Hartley Brody

Become an Unsuspecting Hero

In the moments immediately after yesterday’s bombings, there were lots of volunteers and bystanders who didn’t expect to become heroes, but did. Their immediate actions saved lives.

BOSTON - APRIL 15: Passersby put pressure on a victim's leg to try to stop the bleeding at the scene of the first explosion near the finish line of the Boston Marathon. (Photo by John Tlumacki/The Boston Globe via Getty Images)

Every single citizen should know CPR and how to handle major blood loss events. If you don’t, please please read up and take a class. Spending a few hours learning these things now could give you the skills that end up saving the life of a loved one or a stranger.

It only takes a few hours to learn, and then you can go on with your life. But when a moment of potential tragedy catches you off-guard, you won’t become a passive, helpless observer. You’ll be a life saver. An unsuspecting hero.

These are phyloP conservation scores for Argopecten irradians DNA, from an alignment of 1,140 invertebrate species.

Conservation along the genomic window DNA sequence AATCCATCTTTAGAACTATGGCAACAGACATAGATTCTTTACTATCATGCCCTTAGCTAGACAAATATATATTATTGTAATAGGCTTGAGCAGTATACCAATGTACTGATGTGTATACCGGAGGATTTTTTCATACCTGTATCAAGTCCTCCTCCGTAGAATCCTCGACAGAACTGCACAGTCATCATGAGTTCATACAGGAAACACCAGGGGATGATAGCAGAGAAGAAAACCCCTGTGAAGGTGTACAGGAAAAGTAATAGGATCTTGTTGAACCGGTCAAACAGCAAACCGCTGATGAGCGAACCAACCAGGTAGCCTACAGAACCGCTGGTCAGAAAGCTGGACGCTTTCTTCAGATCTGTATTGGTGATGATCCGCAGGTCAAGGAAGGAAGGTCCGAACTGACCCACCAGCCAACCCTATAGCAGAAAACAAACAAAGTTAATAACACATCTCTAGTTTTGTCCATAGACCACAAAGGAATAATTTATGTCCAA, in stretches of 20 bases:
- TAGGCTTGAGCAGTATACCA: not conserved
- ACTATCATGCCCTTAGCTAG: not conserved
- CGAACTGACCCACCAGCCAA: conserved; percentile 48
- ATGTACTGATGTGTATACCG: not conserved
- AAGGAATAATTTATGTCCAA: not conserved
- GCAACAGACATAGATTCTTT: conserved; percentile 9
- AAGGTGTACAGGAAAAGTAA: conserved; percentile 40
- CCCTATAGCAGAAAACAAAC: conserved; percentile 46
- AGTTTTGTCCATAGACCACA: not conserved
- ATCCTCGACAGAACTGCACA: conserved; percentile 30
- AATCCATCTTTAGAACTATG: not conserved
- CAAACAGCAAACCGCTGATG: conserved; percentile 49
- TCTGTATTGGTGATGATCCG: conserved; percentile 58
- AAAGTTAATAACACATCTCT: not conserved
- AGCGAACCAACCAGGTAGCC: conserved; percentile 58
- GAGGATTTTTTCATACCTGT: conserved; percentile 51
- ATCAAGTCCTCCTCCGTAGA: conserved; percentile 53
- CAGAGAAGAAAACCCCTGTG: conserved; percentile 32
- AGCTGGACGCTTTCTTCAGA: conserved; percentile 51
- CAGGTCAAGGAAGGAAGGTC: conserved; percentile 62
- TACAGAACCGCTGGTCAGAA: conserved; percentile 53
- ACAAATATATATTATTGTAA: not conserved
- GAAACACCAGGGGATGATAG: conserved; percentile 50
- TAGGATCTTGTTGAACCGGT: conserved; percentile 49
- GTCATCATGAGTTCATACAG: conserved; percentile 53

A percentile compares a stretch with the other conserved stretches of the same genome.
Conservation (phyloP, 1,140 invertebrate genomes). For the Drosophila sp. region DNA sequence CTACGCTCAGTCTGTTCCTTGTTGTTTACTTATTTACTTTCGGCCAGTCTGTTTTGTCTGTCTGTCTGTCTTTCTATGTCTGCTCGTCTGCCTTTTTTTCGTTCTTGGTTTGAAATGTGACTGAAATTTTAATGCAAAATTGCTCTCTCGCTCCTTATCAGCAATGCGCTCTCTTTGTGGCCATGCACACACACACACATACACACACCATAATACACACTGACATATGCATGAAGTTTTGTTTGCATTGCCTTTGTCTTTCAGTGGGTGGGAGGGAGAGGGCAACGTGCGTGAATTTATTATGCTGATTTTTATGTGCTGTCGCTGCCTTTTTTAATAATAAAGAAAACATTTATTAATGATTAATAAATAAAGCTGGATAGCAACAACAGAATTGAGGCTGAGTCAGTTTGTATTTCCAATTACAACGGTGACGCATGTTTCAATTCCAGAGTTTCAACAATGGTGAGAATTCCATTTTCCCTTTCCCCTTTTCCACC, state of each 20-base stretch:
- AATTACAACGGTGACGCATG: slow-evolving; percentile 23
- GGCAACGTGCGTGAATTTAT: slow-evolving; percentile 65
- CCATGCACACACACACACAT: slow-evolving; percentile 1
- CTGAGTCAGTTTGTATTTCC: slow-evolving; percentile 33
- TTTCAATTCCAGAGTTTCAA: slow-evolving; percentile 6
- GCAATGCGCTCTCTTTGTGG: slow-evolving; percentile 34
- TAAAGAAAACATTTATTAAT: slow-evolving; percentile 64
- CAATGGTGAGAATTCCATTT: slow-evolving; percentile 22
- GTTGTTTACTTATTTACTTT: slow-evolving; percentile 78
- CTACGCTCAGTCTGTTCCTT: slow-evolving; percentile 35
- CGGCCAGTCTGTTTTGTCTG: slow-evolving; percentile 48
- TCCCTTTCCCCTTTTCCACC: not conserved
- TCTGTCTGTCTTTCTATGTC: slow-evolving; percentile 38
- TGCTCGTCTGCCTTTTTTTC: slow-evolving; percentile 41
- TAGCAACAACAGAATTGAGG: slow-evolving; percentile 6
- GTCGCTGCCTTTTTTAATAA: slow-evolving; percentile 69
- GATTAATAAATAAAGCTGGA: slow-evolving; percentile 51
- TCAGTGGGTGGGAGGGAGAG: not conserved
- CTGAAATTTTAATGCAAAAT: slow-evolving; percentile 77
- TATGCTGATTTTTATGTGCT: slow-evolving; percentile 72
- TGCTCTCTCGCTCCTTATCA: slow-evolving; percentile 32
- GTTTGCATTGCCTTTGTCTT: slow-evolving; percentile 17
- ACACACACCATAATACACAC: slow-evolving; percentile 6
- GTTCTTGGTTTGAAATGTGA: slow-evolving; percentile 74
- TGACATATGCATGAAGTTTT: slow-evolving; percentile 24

Here are some excellent ways to get started:

The American Red Cross offers a class called “CPR, First Aid, and AED for Lay Responders.” It takes five hours and is an excellent way to spend a Saturday morning. Everyone should take this class, or a local equivalent.

NOLS Wilderness First Responder Course is probably the most comprehensive first aid course you can take, short of becoming an EMT. These classes usually take a solid week and are focused on backcountry first aid, when getting someone to a hospital isn’t an immediate option. This is more for people who find themselves in remote situations.

Many larger schools offer student-run ambulance associations which you could either join or take classes with.

Read articles like this one on How to Use a Tourniquet or some of the questions on the First Aid tag on Quora to build out more of an intuition for how our bodies work and things to be aware of when administering first aid.

BOSTON - APRIL 15: (EDITOR'S NOTE: THIS IMAGE CONTAINS GRAPHIC CONTENT) A person who was injured in an explosion near the finish line of the 117th Boston Marathon is taken away from the scene on a stretcher. (Photo by David L. Ryan/The Boston Globe via Getty Images)

I’ve seen lots of people posting statuses about wanting to help in some way, maybe donating blood. My advice: take a first aid class as soon as you can. God forbid you ever need to use your training, you’ll have the opportunity to be someone’s hero.